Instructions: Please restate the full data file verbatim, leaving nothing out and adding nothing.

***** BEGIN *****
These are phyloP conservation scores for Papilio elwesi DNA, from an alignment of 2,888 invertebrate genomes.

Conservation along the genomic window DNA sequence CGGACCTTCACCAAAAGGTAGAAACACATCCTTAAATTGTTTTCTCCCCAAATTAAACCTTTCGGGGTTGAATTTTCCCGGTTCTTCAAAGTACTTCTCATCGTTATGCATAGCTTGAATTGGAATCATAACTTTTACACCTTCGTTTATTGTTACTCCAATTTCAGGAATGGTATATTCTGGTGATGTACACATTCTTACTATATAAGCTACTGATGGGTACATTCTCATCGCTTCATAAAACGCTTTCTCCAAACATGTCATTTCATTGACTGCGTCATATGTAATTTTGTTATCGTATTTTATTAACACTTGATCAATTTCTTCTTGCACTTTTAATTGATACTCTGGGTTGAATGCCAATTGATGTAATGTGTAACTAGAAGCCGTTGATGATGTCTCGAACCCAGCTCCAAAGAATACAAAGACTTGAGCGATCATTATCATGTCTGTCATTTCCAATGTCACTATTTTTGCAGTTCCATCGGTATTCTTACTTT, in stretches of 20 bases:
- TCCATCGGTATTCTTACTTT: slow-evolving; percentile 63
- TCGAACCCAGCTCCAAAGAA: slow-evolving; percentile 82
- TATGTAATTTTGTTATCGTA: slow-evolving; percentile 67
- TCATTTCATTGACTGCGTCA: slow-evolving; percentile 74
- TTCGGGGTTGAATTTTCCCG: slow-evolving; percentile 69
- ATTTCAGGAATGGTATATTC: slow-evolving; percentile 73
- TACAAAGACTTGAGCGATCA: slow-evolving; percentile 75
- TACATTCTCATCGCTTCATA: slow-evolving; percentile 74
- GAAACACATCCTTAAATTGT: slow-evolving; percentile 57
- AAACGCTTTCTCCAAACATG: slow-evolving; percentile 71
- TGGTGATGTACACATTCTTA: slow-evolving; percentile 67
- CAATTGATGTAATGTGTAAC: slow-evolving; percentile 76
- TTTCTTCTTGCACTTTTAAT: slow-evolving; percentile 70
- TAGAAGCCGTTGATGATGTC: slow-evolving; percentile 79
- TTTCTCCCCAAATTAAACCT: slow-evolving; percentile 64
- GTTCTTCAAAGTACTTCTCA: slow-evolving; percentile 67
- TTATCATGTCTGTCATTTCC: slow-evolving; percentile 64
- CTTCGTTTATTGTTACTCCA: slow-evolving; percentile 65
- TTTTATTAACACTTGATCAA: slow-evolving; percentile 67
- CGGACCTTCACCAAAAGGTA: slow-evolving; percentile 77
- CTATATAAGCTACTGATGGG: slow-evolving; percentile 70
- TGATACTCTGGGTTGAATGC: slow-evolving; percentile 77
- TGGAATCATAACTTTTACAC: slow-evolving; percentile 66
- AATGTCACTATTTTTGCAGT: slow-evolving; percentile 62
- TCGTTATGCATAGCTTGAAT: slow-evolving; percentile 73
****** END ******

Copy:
These are phyloP conservation scores for Papilio elwesi DNA, from an alignment of 2,888 invertebrate genomes.

Conservation along the genomic window DNA sequence CGGACCTTCACCAAAAGGTAGAAACACATCCTTAAATTGTTTTCTCCCCAAATTAAACCTTTCGGGGTTGAATTTTCCCGGTTCTTCAAAGTACTTCTCATCGTTATGCATAGCTTGAATTGGAATCATAACTTTTACACCTTCGTTTATTGTTACTCCAATTTCAGGAATGGTATATTCTGGTGATGTACACATTCTTACTATATAAGCTACTGATGGGTACATTCTCATCGCTTCATAAAACGCTTTCTCCAAACATGTCATTTCATTGACTGCGTCATATGTAATTTTGTTATCGTATTTTATTAACACTTGATCAATTTCTTCTTGCACTTTTAATTGATACTCTGGGTTGAATGCCAATTGATGTAATGTGTAACTAGAAGCCGTTGATGATGTCTCGAACCCAGCTCCAAAGAATACAAAGACTTGAGCGATCATTATCATGTCTGTCATTTCCAATGTCACTATTTTTGCAGTTCCATCGGTATTCTTACTTT, in stretches of 20 bases:
- TCCATCGGTATTCTTACTTT: slow-evolving; percentile 63
- TCGAACCCAGCTCCAAAGAA: slow-evolving; percentile 82
- TATGTAATTTTGTTATCGTA: slow-evolving; percentile 67
- TCATTTCATTGACTGCGTCA: slow-evolving; percentile 74
- TTCGGGGTTGAATTTTCCCG: slow-evolving; percentile 69
- ATTTCAGGAATGGTATATTC: slow-evolving; percentile 73
- TACAAAGACTTGAGCGATCA: slow-evolving; percentile 75
- TACATTCTCATCGCTTCATA: slow-evolving; percentile 74
- GAAACACATCCTTAAATTGT: slow-evolving; percentile 57
- AAACGCTTTCTCCAAACATG: slow-evolving; percentile 71
- TGGTGATGTACACATTCTTA: slow-evolving; percentile 67
- CAATTGATGTAATGTGTAAC: slow-evolving; percentile 76
- TTTCTTCTTGCACTTTTAAT: slow-evolving; percentile 70
- TAGAAGCCGTTGATGATGTC: slow-evolving; percentile 79
- TTTCTCCCCAAATTAAACCT: slow-evolving; percentile 64
- GTTCTTCAAAGTACTTCTCA: slow-evolving; percentile 67
- TTATCATGTCTGTCATTTCC: slow-evolving; percentile 64
- CTTCGTTTATTGTTACTCCA: slow-evolving; percentile 65
- TTTTATTAACACTTGATCAA: slow-evolving; percentile 67
- CGGACCTTCACCAAAAGGTA: slow-evolving; percentile 77
- CTATATAAGCTACTGATGGG: slow-evolving; percentile 70
- TGATACTCTGGGTTGAATGC: slow-evolving; percentile 77
- TGGAATCATAACTTTTACAC: slow-evolving; percentile 66
- AATGTCACTATTTTTGCAGT: slow-evolving; percentile 62
- TCGTTATGCATAGCTTGAAT: slow-evolving; percentile 73